Laboratory of Immune Signal
1. Key Members
|Project leader||Tetsuji Naka|
|Senior researcher||Minoru Fujimoto, Satoshi Serada|
|Researcher||Kota Iwahori, Ayako Kim|
|Technical assistant||Maiko Urase|
|Graduate students (Graduate School of Medicine, Osaka University)||Tomoharu Ohkawara, Fumitaka Terabe, Tsuyoshi Takahashi, Yoshihito Souma, Yasuaki Miyazaki, Satoshi Hoki, Hiroshi Haruta, Shinya Matsuzaki, Takuhei Yokoyama, Yorihisa Kotobuki, Yong Mei|
|Graduate students (Graduate School of Frontier Bioscience, Osaka University)||Tomohiro Ukita|
|Collaborating Researcher (Graduate School of Frontier Bioscience, Osaka University)||Barry Ripley|
|Collaborating Researcher (Graduate School of Health and Sports Science, Osaka University)||Teppei Nishikawa|
|Secretary||Yukako Ito, Namiko Kawakami|
2. Background and objectives
I. Characterization of novel immune regulatory proteins
The excess activation of immune system destroys self tissues and causes intractable diseases such as autoimmune diseases. To prevent such deregulation in immune systems, many kinds of inhibitory mechanisms are present in the body. We are investigating the novel molecules which are involved in the immune regulation. So far, we identified a unique molecule which is specifically expressed in the activated CD4 positive T cells and clarification of its function is on the way.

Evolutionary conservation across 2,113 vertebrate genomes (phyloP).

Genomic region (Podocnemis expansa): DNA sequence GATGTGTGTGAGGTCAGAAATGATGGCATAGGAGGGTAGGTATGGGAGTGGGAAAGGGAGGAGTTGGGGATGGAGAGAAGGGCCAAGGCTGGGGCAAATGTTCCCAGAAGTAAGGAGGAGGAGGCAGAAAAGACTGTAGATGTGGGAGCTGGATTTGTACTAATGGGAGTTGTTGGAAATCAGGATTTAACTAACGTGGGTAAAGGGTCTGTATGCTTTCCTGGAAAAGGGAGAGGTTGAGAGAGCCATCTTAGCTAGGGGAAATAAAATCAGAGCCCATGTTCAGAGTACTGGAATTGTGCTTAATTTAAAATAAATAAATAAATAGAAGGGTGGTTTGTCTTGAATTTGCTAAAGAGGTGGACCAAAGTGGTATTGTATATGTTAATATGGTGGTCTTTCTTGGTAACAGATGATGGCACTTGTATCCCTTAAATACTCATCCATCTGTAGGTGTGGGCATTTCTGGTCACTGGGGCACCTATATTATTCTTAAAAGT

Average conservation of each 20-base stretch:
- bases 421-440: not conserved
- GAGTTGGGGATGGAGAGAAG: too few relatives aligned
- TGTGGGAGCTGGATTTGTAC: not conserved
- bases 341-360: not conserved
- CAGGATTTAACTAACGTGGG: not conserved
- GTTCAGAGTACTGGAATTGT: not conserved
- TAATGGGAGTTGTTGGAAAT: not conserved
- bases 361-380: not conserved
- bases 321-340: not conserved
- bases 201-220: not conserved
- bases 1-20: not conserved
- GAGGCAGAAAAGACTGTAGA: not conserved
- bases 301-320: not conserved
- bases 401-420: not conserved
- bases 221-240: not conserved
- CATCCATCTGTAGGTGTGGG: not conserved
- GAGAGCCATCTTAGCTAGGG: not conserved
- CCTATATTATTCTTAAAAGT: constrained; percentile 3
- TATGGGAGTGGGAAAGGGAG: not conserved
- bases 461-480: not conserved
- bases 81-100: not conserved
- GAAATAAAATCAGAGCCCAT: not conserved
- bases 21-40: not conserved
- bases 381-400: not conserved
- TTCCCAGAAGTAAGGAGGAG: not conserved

Figure1. A molecule (clone #88) is specifically expressed in the activated CD4 positive T cell (northern blotting analysis). We identified a novel membrane protein (clone #88) from mRNA library of CD4 positive T cells activated in the presence of an immunosuppressive cytokine, TGF-beta. This molecule is strongly expressed in the activated CD4 positive T cells, but not in the normal murine tissue including spleen and lymph node and various cell lines. We are generating gene-modified mouse of this molecule and investigating the role of this molecule in the immune regulation.
II. Target cell-specific delivery of SOCS molecules and application of its cancer treatment and adjuvant for vaccines.
Cytokines are intercellular messengers that are as essential to living animals like hormones. Abnormalities in cytokine signaling, however, may cause a variety of disorders such as autoimmune diseases, cancers and chronic inflammatory conditions. Therefore, the body has regulatory systems to prevent excessive signaling. For example, molecules named suppressor of cytokine signaling (SOCS) are critical regulators of cytokine signaling and also of innate immune signaling and insulin signals. It is also known that SOCS-deficient mice are highly susceptible to a number of disorders including autoimmune diseases and cancers. Our laboratory investigates the relationship between human diseases and the SOCS molecules, in order to develop SOCS-based therapies for autoimmune diseases, cancer, lifestyle diseases and infections.
II-1. Cancer cell-specific delivery of SOCS molecules and its application to cancer treatment
We and others cloned SOCS in 1997 as cytokine-inducible inhibitors of JAK family of kinases. Recently, excess activation of JAK/STAT pathway has been reported to be involved in the proliferation of malignant cancer cells such as hepatocellular carcinoma, breast cancer, prostate cancer and leukemia. Because SOCS molecules are inhibitors of JAK, SOCS molecules can be a promising therapy of these cancers.